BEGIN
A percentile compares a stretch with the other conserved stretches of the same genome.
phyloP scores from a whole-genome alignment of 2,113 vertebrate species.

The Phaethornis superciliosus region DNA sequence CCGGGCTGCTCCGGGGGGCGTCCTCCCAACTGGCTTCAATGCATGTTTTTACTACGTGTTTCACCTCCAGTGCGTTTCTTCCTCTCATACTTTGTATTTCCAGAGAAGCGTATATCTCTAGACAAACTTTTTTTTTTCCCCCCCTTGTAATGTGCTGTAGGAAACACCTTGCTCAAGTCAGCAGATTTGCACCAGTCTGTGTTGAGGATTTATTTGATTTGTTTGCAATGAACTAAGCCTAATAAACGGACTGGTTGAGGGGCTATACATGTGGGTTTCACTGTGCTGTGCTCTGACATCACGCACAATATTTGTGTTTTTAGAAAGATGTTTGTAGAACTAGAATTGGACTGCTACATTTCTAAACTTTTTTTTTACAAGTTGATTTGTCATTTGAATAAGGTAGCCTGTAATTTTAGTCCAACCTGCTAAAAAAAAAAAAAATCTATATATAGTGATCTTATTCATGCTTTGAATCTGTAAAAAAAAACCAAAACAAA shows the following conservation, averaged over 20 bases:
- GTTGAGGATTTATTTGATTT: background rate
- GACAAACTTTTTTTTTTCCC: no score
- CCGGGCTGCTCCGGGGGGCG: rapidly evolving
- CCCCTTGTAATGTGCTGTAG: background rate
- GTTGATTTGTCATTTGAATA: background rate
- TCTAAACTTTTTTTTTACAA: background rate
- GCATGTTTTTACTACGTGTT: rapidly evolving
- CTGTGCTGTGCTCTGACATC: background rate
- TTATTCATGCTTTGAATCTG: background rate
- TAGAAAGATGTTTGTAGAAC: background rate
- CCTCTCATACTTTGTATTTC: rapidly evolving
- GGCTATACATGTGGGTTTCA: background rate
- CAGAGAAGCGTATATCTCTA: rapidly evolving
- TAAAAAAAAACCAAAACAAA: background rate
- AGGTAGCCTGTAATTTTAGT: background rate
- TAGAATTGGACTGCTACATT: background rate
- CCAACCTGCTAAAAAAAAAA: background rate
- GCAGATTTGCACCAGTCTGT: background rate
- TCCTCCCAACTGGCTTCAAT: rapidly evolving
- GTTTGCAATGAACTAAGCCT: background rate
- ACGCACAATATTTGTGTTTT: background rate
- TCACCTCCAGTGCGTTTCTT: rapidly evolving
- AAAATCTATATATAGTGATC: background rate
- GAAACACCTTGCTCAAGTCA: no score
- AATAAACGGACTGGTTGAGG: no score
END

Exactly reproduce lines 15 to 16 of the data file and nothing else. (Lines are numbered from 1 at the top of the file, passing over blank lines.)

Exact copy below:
- GGCTATACATGTGGGTTTCA: background rate
- CAGAGAAGCGTATATCTCTA: rapidly evolving